Ayisa Kennedy has a lot to celebrate this August. She just landed a new job, a primo apartment with a garden, and she is reaching the much apprehended quarter century mark, she turns 25. Ayisa tested HIV-positive six years ago, a few months after her nineteenth birthday. "It was election day. I had taken the test three months prior, but never bothered to pick up my results. I took the test because I was getting weird symptoms that kept coming and going, and when one of the many doctors I encountered at the emergency room suggested it, I agreed."
When asked how an adolescent finds a doctor when even adults in their 30's find it difficult, Ayisa admits that it took her over a year to find one. "I went to three different doctors before I found one with which I was satisfied. Most providers gave me the 'Oh, another fucked up kid who fucked up' attitude which I did not appreciate at all."
"The first one pushed me to get on AZT because, according to him, I was probably infected a long time ago, molested as a child and lying to him. The second one did not impress me, and the third doctor started off with the same song and dance, 'Well if you don't care about yourself ...' The fourth and final doctor treated me with respect, explained everything to me, and made me feel comfortable."
Ayisa attributes support groups like those she attended at PWAC NY and Body Positive with helping her make decisions about her health. "I was fortunate to find older people at groups who were positive and took a pro-active stand with their health." Unfortunately, she didn't find the same will to live among her peers. "Most of the infected adolescents that I encountered came straight off the streets where they had left behind histories of drug abuse, homelessness, prostitution and crime. HIV just added to their pessimism." A far cry from Ayisa's own upbringing.
Born in Brooklyn to Jamaican immigrants, Ayisa's life was pretty "normal" until her mother died six days after her tenth birthday while giving birth to her sister. Ayisa describes her mom as the quintessential mother. "She was my very best friend -- the girl scout leader, the light of my eyes. When she died, I had a very difficult time."
Ayisa's father remarried and had more children. These acts prompted Ayisa to act out. "I would pick fights with my half sister and argued with my stepmother because I felt that she wanted to take my mother's place." By the time she turned fifteen, Ayisa ran away from home. Eventually, she ended up living with all her relatives until she exhausted her welcome. She also lived in Florida for a year. "For a couple of years I worked and went to school while living with a girlfriend of mine. When I turned eighteen, I lived with my boyfriend who I had been dating for a couple of years. He was much older than I, and he was the one who infected me."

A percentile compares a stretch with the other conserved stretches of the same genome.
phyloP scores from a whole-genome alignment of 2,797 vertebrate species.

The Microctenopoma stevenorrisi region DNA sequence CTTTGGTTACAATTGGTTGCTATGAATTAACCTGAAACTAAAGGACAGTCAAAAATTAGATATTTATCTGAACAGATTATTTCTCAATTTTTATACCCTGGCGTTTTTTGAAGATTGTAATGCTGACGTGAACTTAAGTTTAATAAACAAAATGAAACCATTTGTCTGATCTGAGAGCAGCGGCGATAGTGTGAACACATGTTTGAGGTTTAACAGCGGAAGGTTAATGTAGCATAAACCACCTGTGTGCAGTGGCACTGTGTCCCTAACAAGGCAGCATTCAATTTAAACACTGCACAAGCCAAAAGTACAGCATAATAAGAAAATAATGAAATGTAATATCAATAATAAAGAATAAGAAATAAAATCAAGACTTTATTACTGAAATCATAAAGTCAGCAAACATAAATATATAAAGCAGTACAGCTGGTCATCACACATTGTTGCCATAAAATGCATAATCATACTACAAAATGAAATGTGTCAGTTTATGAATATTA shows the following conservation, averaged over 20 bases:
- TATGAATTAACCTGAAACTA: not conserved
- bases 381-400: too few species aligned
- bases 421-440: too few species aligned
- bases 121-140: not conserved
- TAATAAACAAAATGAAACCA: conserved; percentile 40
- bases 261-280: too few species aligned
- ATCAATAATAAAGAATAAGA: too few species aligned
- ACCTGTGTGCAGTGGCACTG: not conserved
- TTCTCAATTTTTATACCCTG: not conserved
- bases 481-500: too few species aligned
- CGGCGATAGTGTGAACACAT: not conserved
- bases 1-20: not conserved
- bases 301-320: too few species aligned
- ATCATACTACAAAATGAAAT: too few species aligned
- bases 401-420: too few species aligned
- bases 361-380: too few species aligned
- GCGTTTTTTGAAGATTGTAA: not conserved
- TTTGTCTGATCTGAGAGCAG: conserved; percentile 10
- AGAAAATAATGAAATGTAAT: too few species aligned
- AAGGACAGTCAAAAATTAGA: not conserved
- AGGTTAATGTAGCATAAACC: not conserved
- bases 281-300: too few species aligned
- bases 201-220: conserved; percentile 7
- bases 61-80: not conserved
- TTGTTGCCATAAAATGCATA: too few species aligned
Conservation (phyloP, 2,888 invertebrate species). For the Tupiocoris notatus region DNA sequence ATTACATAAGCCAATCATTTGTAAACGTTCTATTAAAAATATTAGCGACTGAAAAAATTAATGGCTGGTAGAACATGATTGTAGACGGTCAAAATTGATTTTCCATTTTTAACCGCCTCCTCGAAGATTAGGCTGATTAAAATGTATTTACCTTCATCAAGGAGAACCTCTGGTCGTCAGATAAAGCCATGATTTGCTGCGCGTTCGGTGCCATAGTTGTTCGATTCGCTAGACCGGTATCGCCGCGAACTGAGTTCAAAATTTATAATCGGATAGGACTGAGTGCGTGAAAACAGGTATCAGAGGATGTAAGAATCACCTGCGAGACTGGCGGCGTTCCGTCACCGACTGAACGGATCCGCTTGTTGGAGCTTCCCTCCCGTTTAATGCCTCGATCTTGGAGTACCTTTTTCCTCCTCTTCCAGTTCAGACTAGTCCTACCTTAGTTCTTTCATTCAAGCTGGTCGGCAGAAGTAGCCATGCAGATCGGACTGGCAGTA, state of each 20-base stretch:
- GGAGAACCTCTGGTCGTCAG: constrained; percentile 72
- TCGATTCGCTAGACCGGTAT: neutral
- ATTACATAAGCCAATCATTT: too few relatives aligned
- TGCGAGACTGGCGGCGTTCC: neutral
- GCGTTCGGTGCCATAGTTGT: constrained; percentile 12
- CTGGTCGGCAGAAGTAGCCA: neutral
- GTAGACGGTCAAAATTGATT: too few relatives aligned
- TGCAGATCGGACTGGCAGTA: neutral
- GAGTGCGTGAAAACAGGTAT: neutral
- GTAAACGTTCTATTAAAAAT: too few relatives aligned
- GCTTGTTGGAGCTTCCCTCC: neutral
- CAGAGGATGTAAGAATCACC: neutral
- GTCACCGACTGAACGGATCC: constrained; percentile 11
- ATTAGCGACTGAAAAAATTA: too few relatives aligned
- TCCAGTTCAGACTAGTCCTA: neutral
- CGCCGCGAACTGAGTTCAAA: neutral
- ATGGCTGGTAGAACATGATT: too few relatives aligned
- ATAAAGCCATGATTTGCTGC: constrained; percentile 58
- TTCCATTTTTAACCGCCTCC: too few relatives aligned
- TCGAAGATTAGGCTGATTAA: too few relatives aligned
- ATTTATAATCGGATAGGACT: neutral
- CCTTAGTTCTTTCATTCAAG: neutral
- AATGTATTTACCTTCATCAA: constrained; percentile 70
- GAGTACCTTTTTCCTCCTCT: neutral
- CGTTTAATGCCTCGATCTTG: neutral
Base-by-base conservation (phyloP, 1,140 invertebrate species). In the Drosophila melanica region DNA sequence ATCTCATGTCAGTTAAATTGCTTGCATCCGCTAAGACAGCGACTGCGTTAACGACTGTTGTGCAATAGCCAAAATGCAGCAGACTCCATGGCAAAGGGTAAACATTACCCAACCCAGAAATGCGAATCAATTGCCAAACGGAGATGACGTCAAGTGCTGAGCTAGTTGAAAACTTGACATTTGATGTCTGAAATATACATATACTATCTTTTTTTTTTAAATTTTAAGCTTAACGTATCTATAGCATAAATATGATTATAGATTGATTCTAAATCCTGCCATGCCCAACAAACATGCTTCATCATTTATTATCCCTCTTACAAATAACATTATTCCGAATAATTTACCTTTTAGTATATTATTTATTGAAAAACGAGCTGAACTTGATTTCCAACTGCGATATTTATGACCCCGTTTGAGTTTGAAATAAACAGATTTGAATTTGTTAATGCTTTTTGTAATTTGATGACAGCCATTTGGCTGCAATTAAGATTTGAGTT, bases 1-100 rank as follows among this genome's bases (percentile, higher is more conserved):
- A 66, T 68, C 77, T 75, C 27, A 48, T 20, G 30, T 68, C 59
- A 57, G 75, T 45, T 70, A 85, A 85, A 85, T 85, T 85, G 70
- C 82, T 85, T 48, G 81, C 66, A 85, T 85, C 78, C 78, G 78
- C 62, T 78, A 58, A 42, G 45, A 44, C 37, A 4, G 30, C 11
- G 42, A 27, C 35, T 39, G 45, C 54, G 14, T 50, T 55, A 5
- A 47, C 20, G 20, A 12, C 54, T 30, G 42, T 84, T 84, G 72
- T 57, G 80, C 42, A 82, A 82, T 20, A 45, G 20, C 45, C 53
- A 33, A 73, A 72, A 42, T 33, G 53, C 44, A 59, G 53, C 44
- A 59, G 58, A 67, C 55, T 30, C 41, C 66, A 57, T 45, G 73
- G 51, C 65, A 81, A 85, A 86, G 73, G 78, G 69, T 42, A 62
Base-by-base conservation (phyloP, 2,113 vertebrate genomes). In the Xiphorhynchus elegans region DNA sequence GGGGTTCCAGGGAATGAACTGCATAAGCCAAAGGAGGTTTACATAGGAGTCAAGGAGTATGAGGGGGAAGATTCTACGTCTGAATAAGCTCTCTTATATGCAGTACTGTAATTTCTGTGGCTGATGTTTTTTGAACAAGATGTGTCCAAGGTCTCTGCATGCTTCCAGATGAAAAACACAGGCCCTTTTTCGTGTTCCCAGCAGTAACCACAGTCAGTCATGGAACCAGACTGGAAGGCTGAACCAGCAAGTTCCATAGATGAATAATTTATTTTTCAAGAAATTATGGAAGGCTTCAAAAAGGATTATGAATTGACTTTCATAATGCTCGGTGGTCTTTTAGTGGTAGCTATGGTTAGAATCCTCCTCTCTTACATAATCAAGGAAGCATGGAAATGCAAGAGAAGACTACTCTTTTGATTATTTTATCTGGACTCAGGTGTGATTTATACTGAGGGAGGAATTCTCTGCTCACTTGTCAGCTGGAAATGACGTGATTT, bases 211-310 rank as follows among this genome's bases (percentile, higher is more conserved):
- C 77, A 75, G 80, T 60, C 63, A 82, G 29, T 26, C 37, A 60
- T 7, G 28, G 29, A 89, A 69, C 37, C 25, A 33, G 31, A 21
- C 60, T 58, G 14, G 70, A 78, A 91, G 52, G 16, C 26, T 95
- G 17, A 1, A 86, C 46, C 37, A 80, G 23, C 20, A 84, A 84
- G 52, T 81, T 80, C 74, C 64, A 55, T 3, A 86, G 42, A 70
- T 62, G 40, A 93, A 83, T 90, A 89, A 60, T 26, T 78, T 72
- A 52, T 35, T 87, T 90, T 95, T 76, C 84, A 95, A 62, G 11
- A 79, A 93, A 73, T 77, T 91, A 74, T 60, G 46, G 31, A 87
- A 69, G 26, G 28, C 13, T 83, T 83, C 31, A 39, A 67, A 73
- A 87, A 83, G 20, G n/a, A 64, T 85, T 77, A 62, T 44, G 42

Ayisa doesn't seem to harbor any resentment towards her ex, who according to her, picked up his stuff and left her the next day after she disclosed. "I was going through a lot at the time I found out my status. I was unemployed, going through mid-terms at school, and my boyfriend and I were having problems. After he left me, my denial kept me from believing that he knew he was infected and didn't tell me, but I am now sure he did." Currently Ayisa isn't seeing anyone special, and when pressed to talk about her love life and the dating scene, she laughs, "When I was younger I never had any problems meeting and dating men, but back then I didn't expect much from my mate so I didn't get much. Now I expect so much more from myself and a potential partner that I am a lot more selective. Okay, picky. So it's harder to find a nice guy."
Finally, Ayisa adds that although her motto at times is "if you want to make God laugh make plans," she plans to continue her education, and in the next five years she sees herself completing graduate school and at a job she really enjoys. "Currently, I work at the Clinical Director's Network and I enjoy what I do immensely." Ayisa says that at times it is easier for her to plan because she is relatively healthy and isn't on any medications. "I am healthy. I am just overweight."
She laughs as she offers her final thought to young people who have just tested positive. "I think that when you find out you are positive as an adult, the tendency is to redirect your life. As an adolescent you are at your healthiest, you are still growing physically and exploring, but without goals to achieve, you can fall into a routine and do nothing. If you had goals before you found out your status follow them, and if you didn't, get some."
This article was provided by Body Positive. It is a part of the publication Body Positive.